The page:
Today we would like to tell you about a client that is especially dear to us. Since 2011 Plan Finland has been using Get Localization to coordinate their voluntary translation work. We actually started our relationship by offering them a slightly different service, but soon discovered together with the folks at Plan that the best solution for them is to use Get Localization to coordinate all translation activities of their volunteer translators.
But enough from me, now I’ll give the word to Plan Finland’s Lotta Kallio:
Q1. Tell us about Plan!
Plan is an international development organization promoting children’s rights. Plan has been operating in Finland since 1998. Plan International was founded in 1937. Today, around 30,000 people in Finland support our work. Plan is the largest organization practicing child sponsorship in Finland. Plan has no religious or political affiliations. Plan International works in 69 countries and runs development programs in 50 countries. There are fundraising national offices in 22 countries. In Plan’s world, human rights are respected and children realize their full potential as members of society. In addition to development projects and child sponsorship in developing countries, we also work on a national level in Finland, focus on corporate partnerships, advocacy work and communication.
Q2. Please tell us about yourself.
My name is Lotta Kallio and I work as a Sponsorship communications coordinator here at Plan Finland. I oversee the correspondence between our Finnish sponsors and sponsored children around the world. I also coordinate our office and translation volunteer workers.
Q3. How are you using Get Localization?
I’ve found that Get Localization is a very effective way to coordinate translation work to our volunteers. Documents are mainly Plan’s reports of sponsored children’s communities, overviews, annual reports, area updates etc. and the translation languages are English and Finnish at the moment. Get Localization provides a great way for our volunteers to do work from home, it’s easy to access and user friendly. Also, the translation memory is a great feature when the documents have similarities in structure. Loading the documents is simple to and from the program.
Q4. Do you have translation tips or best practices you would like to share with other NGOs?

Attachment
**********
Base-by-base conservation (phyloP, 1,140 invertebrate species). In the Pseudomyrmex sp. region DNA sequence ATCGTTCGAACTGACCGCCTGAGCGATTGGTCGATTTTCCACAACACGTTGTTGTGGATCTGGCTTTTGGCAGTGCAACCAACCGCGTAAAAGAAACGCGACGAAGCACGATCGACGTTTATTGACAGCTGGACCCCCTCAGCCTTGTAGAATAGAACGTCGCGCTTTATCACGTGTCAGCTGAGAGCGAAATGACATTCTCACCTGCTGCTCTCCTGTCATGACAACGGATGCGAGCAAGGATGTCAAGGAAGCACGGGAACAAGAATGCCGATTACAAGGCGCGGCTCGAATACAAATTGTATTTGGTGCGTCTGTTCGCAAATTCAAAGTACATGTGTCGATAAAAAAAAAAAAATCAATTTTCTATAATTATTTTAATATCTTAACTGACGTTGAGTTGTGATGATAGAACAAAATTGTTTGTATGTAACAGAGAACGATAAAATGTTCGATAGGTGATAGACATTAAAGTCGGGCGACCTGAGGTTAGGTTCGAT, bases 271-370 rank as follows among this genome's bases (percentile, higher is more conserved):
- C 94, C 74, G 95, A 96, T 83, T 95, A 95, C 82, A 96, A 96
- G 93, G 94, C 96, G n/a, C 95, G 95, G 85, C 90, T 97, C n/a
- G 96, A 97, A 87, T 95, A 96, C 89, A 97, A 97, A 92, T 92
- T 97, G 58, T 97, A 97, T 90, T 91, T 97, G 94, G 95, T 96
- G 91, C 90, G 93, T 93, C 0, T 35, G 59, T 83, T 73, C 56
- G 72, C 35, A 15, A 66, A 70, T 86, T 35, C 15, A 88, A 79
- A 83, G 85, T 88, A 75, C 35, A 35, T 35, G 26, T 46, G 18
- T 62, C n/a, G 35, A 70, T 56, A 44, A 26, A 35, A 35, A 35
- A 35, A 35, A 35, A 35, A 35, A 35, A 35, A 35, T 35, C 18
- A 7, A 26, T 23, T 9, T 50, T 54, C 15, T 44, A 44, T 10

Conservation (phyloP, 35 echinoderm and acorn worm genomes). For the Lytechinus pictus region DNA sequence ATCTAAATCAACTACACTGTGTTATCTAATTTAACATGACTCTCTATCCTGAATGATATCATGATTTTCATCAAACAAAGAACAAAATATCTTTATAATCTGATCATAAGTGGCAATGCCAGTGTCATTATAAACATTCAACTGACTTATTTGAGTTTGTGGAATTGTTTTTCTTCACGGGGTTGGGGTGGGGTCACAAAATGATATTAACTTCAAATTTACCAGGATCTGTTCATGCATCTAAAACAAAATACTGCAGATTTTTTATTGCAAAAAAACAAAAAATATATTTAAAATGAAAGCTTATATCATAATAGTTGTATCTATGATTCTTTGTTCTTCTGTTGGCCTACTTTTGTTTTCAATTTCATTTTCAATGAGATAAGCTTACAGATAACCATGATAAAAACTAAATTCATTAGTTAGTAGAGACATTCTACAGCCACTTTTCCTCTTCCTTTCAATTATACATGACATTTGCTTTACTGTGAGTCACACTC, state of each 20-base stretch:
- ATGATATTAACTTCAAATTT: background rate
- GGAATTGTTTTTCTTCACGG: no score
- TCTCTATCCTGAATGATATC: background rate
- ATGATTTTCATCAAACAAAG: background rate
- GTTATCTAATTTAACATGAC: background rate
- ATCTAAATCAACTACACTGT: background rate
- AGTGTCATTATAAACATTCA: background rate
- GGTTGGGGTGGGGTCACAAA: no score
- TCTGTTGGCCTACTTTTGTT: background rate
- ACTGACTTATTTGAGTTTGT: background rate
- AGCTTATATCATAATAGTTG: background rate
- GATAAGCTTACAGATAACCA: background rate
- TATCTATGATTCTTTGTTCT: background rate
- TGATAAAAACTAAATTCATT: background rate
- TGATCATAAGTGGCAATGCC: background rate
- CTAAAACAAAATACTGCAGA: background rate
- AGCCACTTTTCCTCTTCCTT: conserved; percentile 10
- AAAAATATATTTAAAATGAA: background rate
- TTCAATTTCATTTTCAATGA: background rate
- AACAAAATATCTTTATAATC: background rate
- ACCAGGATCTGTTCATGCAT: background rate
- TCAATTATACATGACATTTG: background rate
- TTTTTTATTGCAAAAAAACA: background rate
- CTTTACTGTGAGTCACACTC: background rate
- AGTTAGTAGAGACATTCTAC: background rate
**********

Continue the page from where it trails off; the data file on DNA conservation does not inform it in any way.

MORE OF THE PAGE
Our volunteers have been very pleased with this program. Because the documents are “cut” in smaller fragments, a person can translate a few lines at the time so there’s no pressure of having to translate a whole document in a certain timeframe. I’ve found that this encourages our volunteers to do more translation work than via e-mail.
We want to thank Lotta for taking the time to inform our readers about Plan and their experiences with Get Localization! It’s our pleasure to help.
To all our readers, please check out the Plan website. Maybe it could be something for you too? If you want to know about other ways the localization and translation industry is giving back to society, you can check out Translators Without Borders.
We have recently added support for the Nokia Java SDK, which is an Eclipse based IDE for Java ME development. This post covers basics on how to get started with localizing your Java ME apps for multiple languages by using the Get Localization Sync plug-in and Nokia Java SDK.
If you are not aware of the concept of internalization or I18n, please refer to our earlier blog post Software Internalization for Dummies. Java ME is one of those frameworks that are shipped without a standard internalization framework. Fortunately Nokia provides internalization support within their SDK and it’s easy to set up.
When you create a new project, you have an option to ‘Enable Localization Support’ (see screenshot below). This feature allows you to localize your application strings easily.
TIP: If you already have a project and/or an existing app, you can enable the localization support by right-clicking your project and selecting ‘Mobile Tools for Java’ ⇒ ‘Enable Localization’.
So now you have everything set up, let’s see what the SDK created for us:
As you can see, there’s now two new files inside the package that we defined in the previous step.
L10nConstants.java – This is a generated Java file and will contain all the metadata of your localization data.
L10nResources.java– This is a utility class for loading the strings inside your UI.